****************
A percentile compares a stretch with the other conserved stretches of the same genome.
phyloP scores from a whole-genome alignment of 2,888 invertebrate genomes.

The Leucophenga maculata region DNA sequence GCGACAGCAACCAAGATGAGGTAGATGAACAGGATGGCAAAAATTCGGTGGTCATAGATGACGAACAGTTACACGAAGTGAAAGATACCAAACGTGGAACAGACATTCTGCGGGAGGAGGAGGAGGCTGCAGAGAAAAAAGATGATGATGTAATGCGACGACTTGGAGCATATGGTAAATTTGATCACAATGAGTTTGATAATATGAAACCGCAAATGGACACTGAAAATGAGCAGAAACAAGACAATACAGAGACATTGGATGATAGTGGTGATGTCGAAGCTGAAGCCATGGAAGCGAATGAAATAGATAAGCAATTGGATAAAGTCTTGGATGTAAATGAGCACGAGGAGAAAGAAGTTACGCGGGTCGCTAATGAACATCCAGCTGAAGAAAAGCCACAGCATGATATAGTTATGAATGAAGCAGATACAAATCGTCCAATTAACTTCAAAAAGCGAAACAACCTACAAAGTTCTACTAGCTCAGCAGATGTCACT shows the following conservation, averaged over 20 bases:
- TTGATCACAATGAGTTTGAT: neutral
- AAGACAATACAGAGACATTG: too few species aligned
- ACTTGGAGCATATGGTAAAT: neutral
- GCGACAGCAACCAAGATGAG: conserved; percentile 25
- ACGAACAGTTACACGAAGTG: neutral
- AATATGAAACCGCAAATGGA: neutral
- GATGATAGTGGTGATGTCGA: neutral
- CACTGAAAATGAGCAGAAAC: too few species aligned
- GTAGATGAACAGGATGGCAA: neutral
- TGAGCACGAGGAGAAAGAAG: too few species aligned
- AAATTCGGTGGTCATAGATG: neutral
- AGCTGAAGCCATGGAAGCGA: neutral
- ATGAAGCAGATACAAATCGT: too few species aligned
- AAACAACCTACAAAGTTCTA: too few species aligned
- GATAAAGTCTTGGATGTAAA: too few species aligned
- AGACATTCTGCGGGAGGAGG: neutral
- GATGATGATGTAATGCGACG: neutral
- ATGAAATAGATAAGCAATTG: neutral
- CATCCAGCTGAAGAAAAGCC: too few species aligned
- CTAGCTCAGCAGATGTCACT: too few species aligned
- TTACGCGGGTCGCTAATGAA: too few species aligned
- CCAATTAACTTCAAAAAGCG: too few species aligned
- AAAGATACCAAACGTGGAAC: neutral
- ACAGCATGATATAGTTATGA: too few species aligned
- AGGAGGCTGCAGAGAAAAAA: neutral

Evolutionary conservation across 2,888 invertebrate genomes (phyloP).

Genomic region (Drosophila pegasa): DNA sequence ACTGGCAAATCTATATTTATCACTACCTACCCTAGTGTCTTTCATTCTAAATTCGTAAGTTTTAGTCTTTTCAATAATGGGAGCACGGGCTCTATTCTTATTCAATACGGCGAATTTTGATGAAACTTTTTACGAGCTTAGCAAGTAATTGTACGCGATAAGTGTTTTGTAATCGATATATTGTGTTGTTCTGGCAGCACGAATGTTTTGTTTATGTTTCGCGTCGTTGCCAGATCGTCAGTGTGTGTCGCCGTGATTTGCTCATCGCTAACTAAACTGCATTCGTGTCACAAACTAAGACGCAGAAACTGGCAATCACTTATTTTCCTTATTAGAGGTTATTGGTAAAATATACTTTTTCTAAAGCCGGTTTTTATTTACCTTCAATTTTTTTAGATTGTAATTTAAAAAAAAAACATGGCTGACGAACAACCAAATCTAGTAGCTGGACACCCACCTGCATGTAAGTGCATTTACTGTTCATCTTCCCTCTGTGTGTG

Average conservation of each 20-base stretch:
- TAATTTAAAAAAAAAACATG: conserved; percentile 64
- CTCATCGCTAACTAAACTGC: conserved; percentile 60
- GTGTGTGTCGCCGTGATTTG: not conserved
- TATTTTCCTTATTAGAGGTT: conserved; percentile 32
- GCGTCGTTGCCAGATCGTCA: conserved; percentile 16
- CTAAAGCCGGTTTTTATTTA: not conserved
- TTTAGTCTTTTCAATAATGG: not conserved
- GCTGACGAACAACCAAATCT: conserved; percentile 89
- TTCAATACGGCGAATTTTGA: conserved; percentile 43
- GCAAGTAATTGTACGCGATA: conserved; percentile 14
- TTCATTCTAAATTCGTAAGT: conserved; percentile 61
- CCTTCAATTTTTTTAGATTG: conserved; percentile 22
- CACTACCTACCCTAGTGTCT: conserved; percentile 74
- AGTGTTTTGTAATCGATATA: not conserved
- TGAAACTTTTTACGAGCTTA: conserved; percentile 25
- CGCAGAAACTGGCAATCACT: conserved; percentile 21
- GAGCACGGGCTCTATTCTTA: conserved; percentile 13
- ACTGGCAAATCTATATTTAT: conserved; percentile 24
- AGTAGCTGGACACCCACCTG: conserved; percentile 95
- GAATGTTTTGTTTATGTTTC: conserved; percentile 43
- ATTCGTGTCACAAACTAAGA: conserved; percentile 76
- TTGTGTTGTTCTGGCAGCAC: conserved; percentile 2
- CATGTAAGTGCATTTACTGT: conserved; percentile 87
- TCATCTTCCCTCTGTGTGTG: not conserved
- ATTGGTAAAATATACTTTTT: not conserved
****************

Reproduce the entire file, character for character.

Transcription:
A percentile compares a stretch with the other conserved stretches of the same genome.
phyloP scores from a whole-genome alignment of 2,888 invertebrate genomes.

The Leucophenga maculata region DNA sequence GCGACAGCAACCAAGATGAGGTAGATGAACAGGATGGCAAAAATTCGGTGGTCATAGATGACGAACAGTTACACGAAGTGAAAGATACCAAACGTGGAACAGACATTCTGCGGGAGGAGGAGGAGGCTGCAGAGAAAAAAGATGATGATGTAATGCGACGACTTGGAGCATATGGTAAATTTGATCACAATGAGTTTGATAATATGAAACCGCAAATGGACACTGAAAATGAGCAGAAACAAGACAATACAGAGACATTGGATGATAGTGGTGATGTCGAAGCTGAAGCCATGGAAGCGAATGAAATAGATAAGCAATTGGATAAAGTCTTGGATGTAAATGAGCACGAGGAGAAAGAAGTTACGCGGGTCGCTAATGAACATCCAGCTGAAGAAAAGCCACAGCATGATATAGTTATGAATGAAGCAGATACAAATCGTCCAATTAACTTCAAAAAGCGAAACAACCTACAAAGTTCTACTAGCTCAGCAGATGTCACT shows the following conservation, averaged over 20 bases:
- TTGATCACAATGAGTTTGAT: neutral
- AAGACAATACAGAGACATTG: too few species aligned
- ACTTGGAGCATATGGTAAAT: neutral
- GCGACAGCAACCAAGATGAG: conserved; percentile 25
- ACGAACAGTTACACGAAGTG: neutral
- AATATGAAACCGCAAATGGA: neutral
- GATGATAGTGGTGATGTCGA: neutral
- CACTGAAAATGAGCAGAAAC: too few species aligned
- GTAGATGAACAGGATGGCAA: neutral
- TGAGCACGAGGAGAAAGAAG: too few species aligned
- AAATTCGGTGGTCATAGATG: neutral
- AGCTGAAGCCATGGAAGCGA: neutral
- ATGAAGCAGATACAAATCGT: too few species aligned
- AAACAACCTACAAAGTTCTA: too few species aligned
- GATAAAGTCTTGGATGTAAA: too few species aligned
- AGACATTCTGCGGGAGGAGG: neutral
- GATGATGATGTAATGCGACG: neutral
- ATGAAATAGATAAGCAATTG: neutral
- CATCCAGCTGAAGAAAAGCC: too few species aligned
- CTAGCTCAGCAGATGTCACT: too few species aligned
- TTACGCGGGTCGCTAATGAA: too few species aligned
- CCAATTAACTTCAAAAAGCG: too few species aligned
- AAAGATACCAAACGTGGAAC: neutral
- ACAGCATGATATAGTTATGA: too few species aligned
- AGGAGGCTGCAGAGAAAAAA: neutral

Evolutionary conservation across 2,888 invertebrate genomes (phyloP).

Genomic region (Drosophila pegasa): DNA sequence ACTGGCAAATCTATATTTATCACTACCTACCCTAGTGTCTTTCATTCTAAATTCGTAAGTTTTAGTCTTTTCAATAATGGGAGCACGGGCTCTATTCTTATTCAATACGGCGAATTTTGATGAAACTTTTTACGAGCTTAGCAAGTAATTGTACGCGATAAGTGTTTTGTAATCGATATATTGTGTTGTTCTGGCAGCACGAATGTTTTGTTTATGTTTCGCGTCGTTGCCAGATCGTCAGTGTGTGTCGCCGTGATTTGCTCATCGCTAACTAAACTGCATTCGTGTCACAAACTAAGACGCAGAAACTGGCAATCACTTATTTTCCTTATTAGAGGTTATTGGTAAAATATACTTTTTCTAAAGCCGGTTTTTATTTACCTTCAATTTTTTTAGATTGTAATTTAAAAAAAAAACATGGCTGACGAACAACCAAATCTAGTAGCTGGACACCCACCTGCATGTAAGTGCATTTACTGTTCATCTTCCCTCTGTGTGTG

Average conservation of each 20-base stretch:
- TAATTTAAAAAAAAAACATG: conserved; percentile 64
- CTCATCGCTAACTAAACTGC: conserved; percentile 60
- GTGTGTGTCGCCGTGATTTG: not conserved
- TATTTTCCTTATTAGAGGTT: conserved; percentile 32
- GCGTCGTTGCCAGATCGTCA: conserved; percentile 16
- CTAAAGCCGGTTTTTATTTA: not conserved
- TTTAGTCTTTTCAATAATGG: not conserved
- GCTGACGAACAACCAAATCT: conserved; percentile 89
- TTCAATACGGCGAATTTTGA: conserved; percentile 43
- GCAAGTAATTGTACGCGATA: conserved; percentile 14
- TTCATTCTAAATTCGTAAGT: conserved; percentile 61
- CCTTCAATTTTTTTAGATTG: conserved; percentile 22
- CACTACCTACCCTAGTGTCT: conserved; percentile 74
- AGTGTTTTGTAATCGATATA: not conserved
- TGAAACTTTTTACGAGCTTA: conserved; percentile 25
- CGCAGAAACTGGCAATCACT: conserved; percentile 21
- GAGCACGGGCTCTATTCTTA: conserved; percentile 13
- ACTGGCAAATCTATATTTAT: conserved; percentile 24
- AGTAGCTGGACACCCACCTG: conserved; percentile 95
- GAATGTTTTGTTTATGTTTC: conserved; percentile 43
- ATTCGTGTCACAAACTAAGA: conserved; percentile 76
- TTGTGTTGTTCTGGCAGCAC: conserved; percentile 2
- CATGTAAGTGCATTTACTGT: conserved; percentile 87
- TCATCTTCCCTCTGTGTGTG: not conserved
- ATTGGTAAAATATACTTTTT: not conserved